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Black v. Countryside Village Apartments

Court of Appeals of Texas, First District

December 10, 2013


On Appeal from the County Civil Court at Law Number 3 Harris County, Texas Trial Court Case No. 1019126

Panel consists of Justices Keyes, Higley, and Massengale.


Michael Massengale Justice

Frances Angela Black appeals from a judgment in favor of Countryside Village Apartments. In a bench trial, the trial court found that Black had violated her apartment lease by permitting an individual to possess marijuana on the premises. The county court rendered judgment for Countryside and ordered that Black be evicted from her apartment. Black appeals, challenging the admissibility of certain testimony and asserting that the trial court improperly weighed and evaluated the evidence. We affirm.


Frances Angela Black lives in an apartment at Countryside Village Apartments in Humble, Texas. Black's residency at Countryside is part of a program of the United States Department of Housing and Urban Development. Certain conditions of her lease prohibit Black from engaging in criminal activity that threatens the peaceful enjoyment of the premises by others, having unauthorized residents, and engaging in or allowing unlawful activities in her apartment, in common areas, or on the complex grounds.

Black lives in her apartment with four children, two of whom are her own and all of whom are children of her boyfriend, Edwin Hulitt. Countryside's manager, Keslie Smith, testified that Hulitt had lived in the apartment for at least a year at the time of the incident that gave rise to these proceedings.

On December 28, 2011, the Humble Police Department received a call of a domestic disturbance at Countryside. Three officers responded to the scene. One of these officers, T. Meek, testified that Black and Hulitt were engaged in an argument inside Black's apartment and that a crowd had formed outside to observe the argument, which was both audible and visible from outside the apartment. After the police separated Black and Hulitt and spoke with each of them—Hulitt outside the apartment and Black inside—Officer Meek observed a bag of marijuana in an open drawer in the living room of the apartment. Officer Meek testified that Hulitt stated that the marijuana was his, at which point he arrested Hulitt for possession of marijuana. At the time of the arrest, both Black and Hulitt told Officer Meek that Hulitt lived in the apartment.

Countryside gave Black notice of its intent to evict her for (1) causing a disturbance resulting in a law enforcement response; (2) allowing Hulitt to reside in the apartment when his name was not on the lease; (3) allowing marijuana inside her unit; and (4) making false statements to Countryside management regarding her income and employment status. Countryside then successfully sued to evict Black in justice court. Black appealed to the county court, which conducted a de novo bench trial, neither party having requested a jury. Both parties were represented at trial by counsel. The county court entered judgment for Countryside and ordered Black evicted, finding that Hulitt had possessed marijuana on the property in violation of the lease. The county court's judgment made no mention of the other theories on which Countryside brought suit. Black did not request any findings of fact or conclusions of law.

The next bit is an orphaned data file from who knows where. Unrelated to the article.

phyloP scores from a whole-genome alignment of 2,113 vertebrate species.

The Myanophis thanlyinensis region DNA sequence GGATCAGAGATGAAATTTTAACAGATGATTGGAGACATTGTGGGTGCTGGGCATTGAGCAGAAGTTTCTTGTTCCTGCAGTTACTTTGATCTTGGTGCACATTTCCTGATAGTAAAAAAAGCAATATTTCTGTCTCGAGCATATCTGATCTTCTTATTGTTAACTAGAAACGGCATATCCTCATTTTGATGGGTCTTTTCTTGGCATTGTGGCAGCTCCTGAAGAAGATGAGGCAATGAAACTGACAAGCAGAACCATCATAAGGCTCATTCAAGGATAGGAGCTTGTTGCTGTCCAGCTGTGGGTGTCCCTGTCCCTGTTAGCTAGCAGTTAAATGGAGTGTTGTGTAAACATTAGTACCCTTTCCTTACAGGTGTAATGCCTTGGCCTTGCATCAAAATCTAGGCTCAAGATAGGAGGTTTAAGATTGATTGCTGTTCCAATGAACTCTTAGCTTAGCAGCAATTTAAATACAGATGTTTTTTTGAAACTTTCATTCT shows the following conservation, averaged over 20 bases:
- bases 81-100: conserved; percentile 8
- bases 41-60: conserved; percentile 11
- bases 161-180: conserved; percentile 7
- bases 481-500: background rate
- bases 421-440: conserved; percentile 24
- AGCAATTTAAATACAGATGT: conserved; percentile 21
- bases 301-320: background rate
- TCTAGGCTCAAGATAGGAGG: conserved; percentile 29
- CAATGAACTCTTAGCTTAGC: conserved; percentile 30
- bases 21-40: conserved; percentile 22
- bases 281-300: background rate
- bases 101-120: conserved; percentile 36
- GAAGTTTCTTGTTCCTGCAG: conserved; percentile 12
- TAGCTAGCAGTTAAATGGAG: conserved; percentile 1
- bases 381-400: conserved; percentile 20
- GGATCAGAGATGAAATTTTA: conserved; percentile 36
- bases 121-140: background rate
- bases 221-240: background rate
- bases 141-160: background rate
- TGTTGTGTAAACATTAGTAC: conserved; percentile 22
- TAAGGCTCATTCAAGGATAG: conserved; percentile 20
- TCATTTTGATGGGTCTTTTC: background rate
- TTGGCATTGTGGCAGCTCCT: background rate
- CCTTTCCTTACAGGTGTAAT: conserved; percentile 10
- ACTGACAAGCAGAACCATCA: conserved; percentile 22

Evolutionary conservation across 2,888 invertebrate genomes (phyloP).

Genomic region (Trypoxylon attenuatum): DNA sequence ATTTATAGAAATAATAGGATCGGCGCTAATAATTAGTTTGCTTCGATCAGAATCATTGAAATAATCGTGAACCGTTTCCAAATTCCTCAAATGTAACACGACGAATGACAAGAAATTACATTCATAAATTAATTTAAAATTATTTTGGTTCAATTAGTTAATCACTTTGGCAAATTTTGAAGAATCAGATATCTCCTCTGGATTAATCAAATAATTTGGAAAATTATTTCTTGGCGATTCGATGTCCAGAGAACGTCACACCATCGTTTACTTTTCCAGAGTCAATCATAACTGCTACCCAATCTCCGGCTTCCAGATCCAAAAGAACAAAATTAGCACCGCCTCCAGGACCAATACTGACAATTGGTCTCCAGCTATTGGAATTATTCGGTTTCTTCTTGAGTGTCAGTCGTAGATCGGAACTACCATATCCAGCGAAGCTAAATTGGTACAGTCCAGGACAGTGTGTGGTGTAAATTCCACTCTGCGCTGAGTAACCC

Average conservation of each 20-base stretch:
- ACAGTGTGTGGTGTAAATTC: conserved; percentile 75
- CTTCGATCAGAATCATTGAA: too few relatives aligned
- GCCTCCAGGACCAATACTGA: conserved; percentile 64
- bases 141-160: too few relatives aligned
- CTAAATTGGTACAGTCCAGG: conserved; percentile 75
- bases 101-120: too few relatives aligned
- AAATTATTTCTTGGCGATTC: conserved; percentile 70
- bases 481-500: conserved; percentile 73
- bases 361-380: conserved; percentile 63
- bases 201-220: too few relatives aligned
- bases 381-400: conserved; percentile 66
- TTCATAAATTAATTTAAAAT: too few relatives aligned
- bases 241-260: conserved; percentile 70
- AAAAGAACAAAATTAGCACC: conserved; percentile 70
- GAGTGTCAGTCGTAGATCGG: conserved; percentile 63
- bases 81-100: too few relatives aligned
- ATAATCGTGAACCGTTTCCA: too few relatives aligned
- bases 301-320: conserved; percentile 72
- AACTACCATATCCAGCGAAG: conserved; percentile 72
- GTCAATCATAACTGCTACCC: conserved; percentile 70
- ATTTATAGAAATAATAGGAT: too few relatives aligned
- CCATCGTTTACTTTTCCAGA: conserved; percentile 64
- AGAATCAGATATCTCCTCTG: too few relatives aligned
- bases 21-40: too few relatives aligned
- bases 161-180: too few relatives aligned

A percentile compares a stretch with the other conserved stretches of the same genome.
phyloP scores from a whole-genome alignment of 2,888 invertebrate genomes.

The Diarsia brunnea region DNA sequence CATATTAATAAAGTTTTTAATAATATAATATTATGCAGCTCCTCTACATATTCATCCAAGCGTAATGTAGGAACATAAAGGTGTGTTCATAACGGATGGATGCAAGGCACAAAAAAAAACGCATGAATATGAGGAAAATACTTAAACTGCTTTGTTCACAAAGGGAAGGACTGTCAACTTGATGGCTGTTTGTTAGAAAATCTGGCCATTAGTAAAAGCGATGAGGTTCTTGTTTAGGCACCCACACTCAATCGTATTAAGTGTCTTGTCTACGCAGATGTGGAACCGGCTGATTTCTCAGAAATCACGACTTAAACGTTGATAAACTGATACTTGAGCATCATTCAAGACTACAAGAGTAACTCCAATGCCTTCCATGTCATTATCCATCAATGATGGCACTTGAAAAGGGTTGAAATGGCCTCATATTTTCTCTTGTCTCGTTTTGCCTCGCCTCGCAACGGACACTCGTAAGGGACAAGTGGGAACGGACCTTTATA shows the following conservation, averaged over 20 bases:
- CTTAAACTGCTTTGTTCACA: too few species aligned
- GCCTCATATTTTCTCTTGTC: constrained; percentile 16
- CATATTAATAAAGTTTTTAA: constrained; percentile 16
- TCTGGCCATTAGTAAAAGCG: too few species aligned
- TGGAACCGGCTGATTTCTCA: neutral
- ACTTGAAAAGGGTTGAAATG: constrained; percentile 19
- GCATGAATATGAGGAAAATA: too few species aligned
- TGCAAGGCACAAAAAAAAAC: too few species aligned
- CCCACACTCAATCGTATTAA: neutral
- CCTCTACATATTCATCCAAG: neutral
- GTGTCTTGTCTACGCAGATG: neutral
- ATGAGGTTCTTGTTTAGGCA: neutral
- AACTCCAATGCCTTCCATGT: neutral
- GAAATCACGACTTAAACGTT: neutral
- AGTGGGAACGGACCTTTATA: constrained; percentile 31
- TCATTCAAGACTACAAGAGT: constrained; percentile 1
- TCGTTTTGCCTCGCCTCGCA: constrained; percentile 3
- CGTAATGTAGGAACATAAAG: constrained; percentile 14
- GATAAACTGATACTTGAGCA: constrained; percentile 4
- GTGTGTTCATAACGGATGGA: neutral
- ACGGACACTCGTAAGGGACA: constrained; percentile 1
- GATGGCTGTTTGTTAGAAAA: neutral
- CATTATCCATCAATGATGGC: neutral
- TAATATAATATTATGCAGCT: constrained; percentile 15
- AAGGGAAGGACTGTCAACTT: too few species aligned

Black now brings six issues on appeal. We affirm.


Black challenges the admissibility of certain evidence as hearsay and asserts that the trial court abused its discretion in its evaluation of the evidence. We review a trial court's decisions to admit or exclude evidence for abuse of discretion. In re J.P.B., 180 S.W.3d 570, 575 (Tex. 2005); see also Comiskey v. FH Partners, LLC, 373 S.W.3d 620, 630 (Tex. App.—Houston [14th Dist.] 2012, pet. denied). We will not overturn the judgment because of evidentiary rulings "[u]nless an erroneous ruling probably caused rendition of an improper judgment." Horizon/CMS Healthcare Corp. v. Auld, 34 S.W.3d 887, 906 (Tex. 2000); see also Comiskey, 373 S.W.3d at 630; Tex.R.App.P. 44.1(a)(1). To the extent that Black challenges the legal sufficiency of the evidence supporting the judgment, this court must look at all of the evidence admitted and determine whether, after disregarding all evidence that a reasonable trier-of-fact could disregard, more than a scintilla of evidence supports the judgment. See City of Keller v. Wilson, 168 S.W.3d 802, 813, 827–28 (Tex. 2005). To determine the factual sufficiency of the evidence, we are required to examine all of the evidence, and we will set aside the judgment only if it is so contrary to the overwhelming weight of the evidence as to be clearly wrong and unjust. Cain v. Bain, 709 S.W.2d 175, 176 (Tex. 1986). The trier of fact may choose to "believe one witness and disbelieve others" and "may resolve inconsistencies in the testimony of any witness." McGalliard v. Kuhlmann, 722 S.W.2d 694, 697 (Tex. 1986).

I. Sufficiency of the evidence

A. Dismissal of criminal charges against ...

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